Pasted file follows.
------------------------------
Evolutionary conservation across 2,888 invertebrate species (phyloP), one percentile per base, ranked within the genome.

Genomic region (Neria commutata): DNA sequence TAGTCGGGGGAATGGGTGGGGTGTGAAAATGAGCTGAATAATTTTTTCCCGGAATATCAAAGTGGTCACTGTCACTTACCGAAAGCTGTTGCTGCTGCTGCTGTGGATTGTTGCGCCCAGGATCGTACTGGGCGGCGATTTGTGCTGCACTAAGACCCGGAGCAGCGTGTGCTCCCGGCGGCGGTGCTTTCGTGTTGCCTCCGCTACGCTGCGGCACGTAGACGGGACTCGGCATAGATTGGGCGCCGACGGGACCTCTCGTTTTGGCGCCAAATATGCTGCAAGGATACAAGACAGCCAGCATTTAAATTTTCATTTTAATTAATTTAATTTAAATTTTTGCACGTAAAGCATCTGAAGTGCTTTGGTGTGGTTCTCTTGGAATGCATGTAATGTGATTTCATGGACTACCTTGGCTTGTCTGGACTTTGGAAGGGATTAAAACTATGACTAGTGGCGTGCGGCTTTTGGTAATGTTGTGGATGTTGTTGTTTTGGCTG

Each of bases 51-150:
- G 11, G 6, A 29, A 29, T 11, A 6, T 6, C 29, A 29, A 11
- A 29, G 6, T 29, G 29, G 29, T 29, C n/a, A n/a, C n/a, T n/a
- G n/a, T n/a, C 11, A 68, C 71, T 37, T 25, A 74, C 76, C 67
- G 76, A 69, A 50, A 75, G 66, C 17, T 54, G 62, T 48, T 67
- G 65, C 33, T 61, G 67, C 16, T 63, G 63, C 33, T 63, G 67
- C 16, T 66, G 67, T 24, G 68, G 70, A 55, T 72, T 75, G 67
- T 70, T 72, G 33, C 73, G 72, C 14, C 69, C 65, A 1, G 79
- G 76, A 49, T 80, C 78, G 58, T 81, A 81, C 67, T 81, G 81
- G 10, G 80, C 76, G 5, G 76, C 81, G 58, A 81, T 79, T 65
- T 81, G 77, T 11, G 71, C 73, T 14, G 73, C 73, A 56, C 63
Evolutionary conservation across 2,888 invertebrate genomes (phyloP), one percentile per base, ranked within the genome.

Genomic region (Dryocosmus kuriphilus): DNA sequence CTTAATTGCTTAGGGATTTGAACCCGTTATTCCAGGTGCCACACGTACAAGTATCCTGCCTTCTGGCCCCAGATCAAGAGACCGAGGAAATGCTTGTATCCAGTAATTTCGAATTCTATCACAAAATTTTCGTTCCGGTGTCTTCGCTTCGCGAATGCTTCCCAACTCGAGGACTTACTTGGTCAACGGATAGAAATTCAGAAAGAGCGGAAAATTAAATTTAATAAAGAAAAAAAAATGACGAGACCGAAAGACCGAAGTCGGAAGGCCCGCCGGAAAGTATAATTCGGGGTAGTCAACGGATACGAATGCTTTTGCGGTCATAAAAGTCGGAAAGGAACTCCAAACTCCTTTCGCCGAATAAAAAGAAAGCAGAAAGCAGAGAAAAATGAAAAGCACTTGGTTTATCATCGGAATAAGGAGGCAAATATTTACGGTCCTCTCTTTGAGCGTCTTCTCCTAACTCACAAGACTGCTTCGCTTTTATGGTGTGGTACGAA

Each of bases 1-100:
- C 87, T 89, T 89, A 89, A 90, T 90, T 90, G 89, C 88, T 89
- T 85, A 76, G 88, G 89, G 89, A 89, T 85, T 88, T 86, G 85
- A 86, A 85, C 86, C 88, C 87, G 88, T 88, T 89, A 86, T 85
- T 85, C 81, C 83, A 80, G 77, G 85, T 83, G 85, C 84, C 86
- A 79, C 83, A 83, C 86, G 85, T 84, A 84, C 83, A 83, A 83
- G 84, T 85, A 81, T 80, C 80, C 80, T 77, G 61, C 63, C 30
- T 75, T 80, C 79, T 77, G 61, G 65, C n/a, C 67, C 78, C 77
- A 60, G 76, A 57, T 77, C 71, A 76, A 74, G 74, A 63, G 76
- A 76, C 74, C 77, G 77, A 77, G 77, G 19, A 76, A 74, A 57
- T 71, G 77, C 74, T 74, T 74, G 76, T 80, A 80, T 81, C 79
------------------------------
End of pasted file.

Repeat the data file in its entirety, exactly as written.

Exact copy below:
Evolutionary conservation across 2,888 invertebrate species (phyloP), one percentile per base, ranked within the genome.

Genomic region (Neria commutata): DNA sequence TAGTCGGGGGAATGGGTGGGGTGTGAAAATGAGCTGAATAATTTTTTCCCGGAATATCAAAGTGGTCACTGTCACTTACCGAAAGCTGTTGCTGCTGCTGCTGTGGATTGTTGCGCCCAGGATCGTACTGGGCGGCGATTTGTGCTGCACTAAGACCCGGAGCAGCGTGTGCTCCCGGCGGCGGTGCTTTCGTGTTGCCTCCGCTACGCTGCGGCACGTAGACGGGACTCGGCATAGATTGGGCGCCGACGGGACCTCTCGTTTTGGCGCCAAATATGCTGCAAGGATACAAGACAGCCAGCATTTAAATTTTCATTTTAATTAATTTAATTTAAATTTTTGCACGTAAAGCATCTGAAGTGCTTTGGTGTGGTTCTCTTGGAATGCATGTAATGTGATTTCATGGACTACCTTGGCTTGTCTGGACTTTGGAAGGGATTAAAACTATGACTAGTGGCGTGCGGCTTTTGGTAATGTTGTGGATGTTGTTGTTTTGGCTG

Each of bases 51-150:
- G 11, G 6, A 29, A 29, T 11, A 6, T 6, C 29, A 29, A 11
- A 29, G 6, T 29, G 29, G 29, T 29, C n/a, A n/a, C n/a, T n/a
- G n/a, T n/a, C 11, A 68, C 71, T 37, T 25, A 74, C 76, C 67
- G 76, A 69, A 50, A 75, G 66, C 17, T 54, G 62, T 48, T 67
- G 65, C 33, T 61, G 67, C 16, T 63, G 63, C 33, T 63, G 67
- C 16, T 66, G 67, T 24, G 68, G 70, A 55, T 72, T 75, G 67
- T 70, T 72, G 33, C 73, G 72, C 14, C 69, C 65, A 1, G 79
- G 76, A 49, T 80, C 78, G 58, T 81, A 81, C 67, T 81, G 81
- G 10, G 80, C 76, G 5, G 76, C 81, G 58, A 81, T 79, T 65
- T 81, G 77, T 11, G 71, C 73, T 14, G 73, C 73, A 56, C 63
Evolutionary conservation across 2,888 invertebrate genomes (phyloP), one percentile per base, ranked within the genome.

Genomic region (Dryocosmus kuriphilus): DNA sequence CTTAATTGCTTAGGGATTTGAACCCGTTATTCCAGGTGCCACACGTACAAGTATCCTGCCTTCTGGCCCCAGATCAAGAGACCGAGGAAATGCTTGTATCCAGTAATTTCGAATTCTATCACAAAATTTTCGTTCCGGTGTCTTCGCTTCGCGAATGCTTCCCAACTCGAGGACTTACTTGGTCAACGGATAGAAATTCAGAAAGAGCGGAAAATTAAATTTAATAAAGAAAAAAAAATGACGAGACCGAAAGACCGAAGTCGGAAGGCCCGCCGGAAAGTATAATTCGGGGTAGTCAACGGATACGAATGCTTTTGCGGTCATAAAAGTCGGAAAGGAACTCCAAACTCCTTTCGCCGAATAAAAAGAAAGCAGAAAGCAGAGAAAAATGAAAAGCACTTGGTTTATCATCGGAATAAGGAGGCAAATATTTACGGTCCTCTCTTTGAGCGTCTTCTCCTAACTCACAAGACTGCTTCGCTTTTATGGTGTGGTACGAA

Each of bases 1-100:
- C 87, T 89, T 89, A 89, A 90, T 90, T 90, G 89, C 88, T 89
- T 85, A 76, G 88, G 89, G 89, A 89, T 85, T 88, T 86, G 85
- A 86, A 85, C 86, C 88, C 87, G 88, T 88, T 89, A 86, T 85
- T 85, C 81, C 83, A 80, G 77, G 85, T 83, G 85, C 84, C 86
- A 79, C 83, A 83, C 86, G 85, T 84, A 84, C 83, A 83, A 83
- G 84, T 85, A 81, T 80, C 80, C 80, T 77, G 61, C 63, C 30
- T 75, T 80, C 79, T 77, G 61, G 65, C n/a, C 67, C 78, C 77
- A 60, G 76, A 57, T 77, C 71, A 76, A 74, G 74, A 63, G 76
- A 76, C 74, C 77, G 77, A 77, G 77, G 19, A 76, A 74, A 57
- T 71, G 77, C 74, T 74, T 74, G 76, T 80, A 80, T 81, C 79